Papers, Articles, Reports & Submissions 1995 – 2000
In early 2000, the Australian Government announced a Public Inquiry into the Definition of Charities and Related Organisations. This is WWDA’s Submission to the Inquiry. WWDA’s submission argues that the current definitions of charitable organisations and Public Benevolent Institutions are outdated, conservative, and do not accurately reflect the changing nature of Australian society, or the extent and diversity of work that these organisations are undertaking. The paper argues that it will be important that any framework or criteria developed for the classification of charitable and related organisations, reflect the current social, economic and political climate, and provide scope for the many ideas and methods which drive modern attempts to ‘relieve distress’, and so on. This would include recognition of contemporary methods such as advocacy (systemic and individual) and political action for, and by citizens who have social, cultural, economic, civil and political rights. Many charitable organisations and public benevolent institutions have always served a political purpose. It needs to be expected and accepted that some of these organisations will have a right and proper role as actors in the political processes on behalf of their constituents, whose distress is often exacerbated by these processes. Copyright WWDA 2000.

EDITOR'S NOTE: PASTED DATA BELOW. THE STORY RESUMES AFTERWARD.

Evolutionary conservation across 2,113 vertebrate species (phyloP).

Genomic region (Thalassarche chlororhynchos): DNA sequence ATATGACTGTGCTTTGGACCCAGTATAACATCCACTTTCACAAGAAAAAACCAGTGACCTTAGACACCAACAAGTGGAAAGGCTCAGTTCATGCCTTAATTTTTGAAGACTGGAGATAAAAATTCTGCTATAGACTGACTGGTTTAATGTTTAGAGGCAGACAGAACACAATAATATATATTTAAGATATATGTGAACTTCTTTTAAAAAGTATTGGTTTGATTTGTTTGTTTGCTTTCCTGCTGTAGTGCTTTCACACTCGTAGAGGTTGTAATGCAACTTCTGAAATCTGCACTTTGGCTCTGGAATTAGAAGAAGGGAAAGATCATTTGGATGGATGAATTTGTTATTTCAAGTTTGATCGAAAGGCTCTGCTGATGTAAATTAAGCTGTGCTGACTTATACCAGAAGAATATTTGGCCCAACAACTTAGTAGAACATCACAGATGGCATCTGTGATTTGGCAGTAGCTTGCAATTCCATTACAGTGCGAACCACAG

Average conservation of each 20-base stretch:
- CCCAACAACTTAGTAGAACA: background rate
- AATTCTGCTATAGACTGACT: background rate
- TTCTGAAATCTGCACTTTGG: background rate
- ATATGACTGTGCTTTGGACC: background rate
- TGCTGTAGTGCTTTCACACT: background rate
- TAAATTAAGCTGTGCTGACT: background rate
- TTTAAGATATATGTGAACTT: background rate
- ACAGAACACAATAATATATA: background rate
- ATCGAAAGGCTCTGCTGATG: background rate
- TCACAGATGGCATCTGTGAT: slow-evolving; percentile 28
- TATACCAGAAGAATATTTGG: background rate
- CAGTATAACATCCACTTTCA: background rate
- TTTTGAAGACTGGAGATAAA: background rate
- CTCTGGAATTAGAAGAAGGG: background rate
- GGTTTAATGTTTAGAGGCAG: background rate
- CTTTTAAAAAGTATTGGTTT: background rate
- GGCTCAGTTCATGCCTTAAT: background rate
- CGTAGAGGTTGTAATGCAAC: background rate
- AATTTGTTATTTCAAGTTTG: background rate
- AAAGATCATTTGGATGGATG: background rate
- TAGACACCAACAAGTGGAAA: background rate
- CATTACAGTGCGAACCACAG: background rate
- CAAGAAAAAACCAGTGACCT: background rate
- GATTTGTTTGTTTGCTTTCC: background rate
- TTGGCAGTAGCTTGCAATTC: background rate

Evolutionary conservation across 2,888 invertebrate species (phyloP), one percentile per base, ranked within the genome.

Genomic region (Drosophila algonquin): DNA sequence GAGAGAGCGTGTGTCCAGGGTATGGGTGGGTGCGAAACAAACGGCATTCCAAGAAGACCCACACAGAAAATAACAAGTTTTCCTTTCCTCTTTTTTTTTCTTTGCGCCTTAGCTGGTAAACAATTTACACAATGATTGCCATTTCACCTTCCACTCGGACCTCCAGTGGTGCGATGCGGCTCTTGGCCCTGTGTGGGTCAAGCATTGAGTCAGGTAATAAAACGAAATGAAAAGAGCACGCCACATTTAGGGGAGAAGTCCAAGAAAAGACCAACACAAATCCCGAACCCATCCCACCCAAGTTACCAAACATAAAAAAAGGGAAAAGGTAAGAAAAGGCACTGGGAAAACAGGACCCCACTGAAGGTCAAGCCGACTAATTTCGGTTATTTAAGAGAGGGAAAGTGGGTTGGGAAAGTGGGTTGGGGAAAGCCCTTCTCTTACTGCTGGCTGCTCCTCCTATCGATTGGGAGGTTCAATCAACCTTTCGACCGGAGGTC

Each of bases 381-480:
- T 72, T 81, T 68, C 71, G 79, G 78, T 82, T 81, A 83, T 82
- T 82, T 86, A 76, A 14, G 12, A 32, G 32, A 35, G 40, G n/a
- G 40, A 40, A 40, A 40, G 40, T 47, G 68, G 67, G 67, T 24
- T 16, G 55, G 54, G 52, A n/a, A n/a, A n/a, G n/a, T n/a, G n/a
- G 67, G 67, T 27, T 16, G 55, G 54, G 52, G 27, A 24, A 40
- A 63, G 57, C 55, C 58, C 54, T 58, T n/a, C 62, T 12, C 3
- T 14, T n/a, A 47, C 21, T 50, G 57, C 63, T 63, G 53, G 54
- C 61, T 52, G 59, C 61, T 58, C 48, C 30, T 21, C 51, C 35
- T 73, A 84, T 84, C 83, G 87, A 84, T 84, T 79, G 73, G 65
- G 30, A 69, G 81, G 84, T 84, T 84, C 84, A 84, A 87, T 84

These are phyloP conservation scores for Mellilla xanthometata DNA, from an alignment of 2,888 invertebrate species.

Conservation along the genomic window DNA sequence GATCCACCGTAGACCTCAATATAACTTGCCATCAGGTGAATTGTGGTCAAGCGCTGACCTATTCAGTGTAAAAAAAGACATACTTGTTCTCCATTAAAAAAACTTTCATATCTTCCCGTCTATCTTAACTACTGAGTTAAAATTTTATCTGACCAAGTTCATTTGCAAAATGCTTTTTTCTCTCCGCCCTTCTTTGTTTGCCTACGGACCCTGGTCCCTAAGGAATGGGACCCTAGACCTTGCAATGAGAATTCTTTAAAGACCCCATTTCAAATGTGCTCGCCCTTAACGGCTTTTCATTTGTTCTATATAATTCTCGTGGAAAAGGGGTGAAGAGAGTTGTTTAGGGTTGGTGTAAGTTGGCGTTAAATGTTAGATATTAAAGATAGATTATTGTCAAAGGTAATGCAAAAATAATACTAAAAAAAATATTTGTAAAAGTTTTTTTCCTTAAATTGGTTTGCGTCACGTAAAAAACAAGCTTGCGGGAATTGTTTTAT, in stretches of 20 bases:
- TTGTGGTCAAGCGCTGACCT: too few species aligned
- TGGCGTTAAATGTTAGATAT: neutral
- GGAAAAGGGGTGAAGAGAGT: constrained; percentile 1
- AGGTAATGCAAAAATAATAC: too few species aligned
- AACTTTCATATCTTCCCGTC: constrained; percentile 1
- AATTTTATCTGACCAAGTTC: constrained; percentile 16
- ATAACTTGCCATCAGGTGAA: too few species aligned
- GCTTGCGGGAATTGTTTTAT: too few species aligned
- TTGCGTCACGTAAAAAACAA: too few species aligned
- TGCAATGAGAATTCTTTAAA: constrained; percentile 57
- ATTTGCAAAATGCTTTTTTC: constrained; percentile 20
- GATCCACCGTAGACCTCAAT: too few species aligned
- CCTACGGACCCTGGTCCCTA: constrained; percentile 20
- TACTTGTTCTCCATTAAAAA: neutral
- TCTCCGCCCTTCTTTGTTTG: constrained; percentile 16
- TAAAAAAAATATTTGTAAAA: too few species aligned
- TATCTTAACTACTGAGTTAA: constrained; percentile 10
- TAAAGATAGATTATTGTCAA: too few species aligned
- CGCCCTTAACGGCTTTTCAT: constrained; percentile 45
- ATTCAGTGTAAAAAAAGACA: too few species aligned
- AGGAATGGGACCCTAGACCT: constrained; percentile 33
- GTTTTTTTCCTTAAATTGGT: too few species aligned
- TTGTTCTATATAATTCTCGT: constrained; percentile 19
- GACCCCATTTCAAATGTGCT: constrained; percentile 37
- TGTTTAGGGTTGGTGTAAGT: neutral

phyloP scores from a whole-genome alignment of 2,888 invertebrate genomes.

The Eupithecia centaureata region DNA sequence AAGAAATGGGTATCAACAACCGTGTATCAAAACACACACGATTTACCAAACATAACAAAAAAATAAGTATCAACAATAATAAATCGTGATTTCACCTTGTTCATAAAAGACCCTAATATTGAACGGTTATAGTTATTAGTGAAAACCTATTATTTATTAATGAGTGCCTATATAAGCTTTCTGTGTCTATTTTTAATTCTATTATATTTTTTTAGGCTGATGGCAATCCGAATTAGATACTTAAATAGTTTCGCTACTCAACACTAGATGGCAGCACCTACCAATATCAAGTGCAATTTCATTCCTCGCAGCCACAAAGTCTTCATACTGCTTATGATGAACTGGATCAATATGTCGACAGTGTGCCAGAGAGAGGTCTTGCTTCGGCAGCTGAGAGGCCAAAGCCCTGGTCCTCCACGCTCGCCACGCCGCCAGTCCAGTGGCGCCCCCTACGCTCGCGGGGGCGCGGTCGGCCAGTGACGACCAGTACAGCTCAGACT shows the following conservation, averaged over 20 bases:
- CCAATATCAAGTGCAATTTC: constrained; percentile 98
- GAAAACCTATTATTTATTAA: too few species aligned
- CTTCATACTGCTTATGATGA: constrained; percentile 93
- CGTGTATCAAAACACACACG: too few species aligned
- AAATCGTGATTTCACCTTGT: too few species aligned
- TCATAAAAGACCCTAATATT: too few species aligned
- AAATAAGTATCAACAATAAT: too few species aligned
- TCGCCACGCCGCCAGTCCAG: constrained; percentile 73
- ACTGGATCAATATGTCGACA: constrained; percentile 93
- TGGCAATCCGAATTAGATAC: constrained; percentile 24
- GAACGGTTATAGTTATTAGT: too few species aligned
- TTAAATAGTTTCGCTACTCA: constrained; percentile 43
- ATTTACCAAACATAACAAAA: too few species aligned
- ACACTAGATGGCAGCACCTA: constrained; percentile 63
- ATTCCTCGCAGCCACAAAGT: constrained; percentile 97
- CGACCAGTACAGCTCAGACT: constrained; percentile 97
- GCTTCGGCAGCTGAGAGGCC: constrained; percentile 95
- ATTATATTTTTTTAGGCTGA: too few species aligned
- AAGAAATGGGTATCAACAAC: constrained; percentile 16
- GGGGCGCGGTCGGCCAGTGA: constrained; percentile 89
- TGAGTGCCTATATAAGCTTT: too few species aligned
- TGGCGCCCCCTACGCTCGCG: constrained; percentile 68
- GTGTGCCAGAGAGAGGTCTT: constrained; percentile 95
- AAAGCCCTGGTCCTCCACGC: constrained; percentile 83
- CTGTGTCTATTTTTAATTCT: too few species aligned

In February 1999, the Minister Assisting the Prime Minister on the Status of Women (Senator Jocelyn Newman) announced a Review of the National Women’s Non-Government Organisation’s Funding Program, which is administered by the Commonwealth Office of the Status of Women. Each year under the National Women’s NGO Funding Program, a total of $500,000 is available for funding national women’s organisations. This is a copy of WWDA’s submission to Review of the National Women’s Non-Government Organisation’s Funding Program. WWDA’s Submission addresses a number of issues, including: Gender and Disability; the need for clear NGO Funding Program Objectives; Eligibility for Funding; Mechanisms Which Could Assist Accountability of National Women’s NGO’s; Understanding the Nature of Advocacy; and the Need for Representation of Diversity. Copyright WWDA 1999.
The National Disability Advocacy Program funds 76 advocacy organisations around Australia to assist people with disabilities, their families and carers to participate in community life on an equitable basis and to achieve their rights as citizens. The National Disability Advocacy Program is administered by the Commonwealth Department of Family and Community Services. The Advocacy Program was reviewed in late 1996 and this is WWDA’s submission to that Review. The Submission covers a range of issues including: Disability, Public Policy and Advocacy; Gender and Disability; The Government’s Policy Agenda; Program Effectiveness; Cost Effectiveness; Distribution of Resources; Gaps In Services; Duplication In Services; and, Locale of Disability Advocacy Program. Recommendations are included. Copyright WWDA 1996.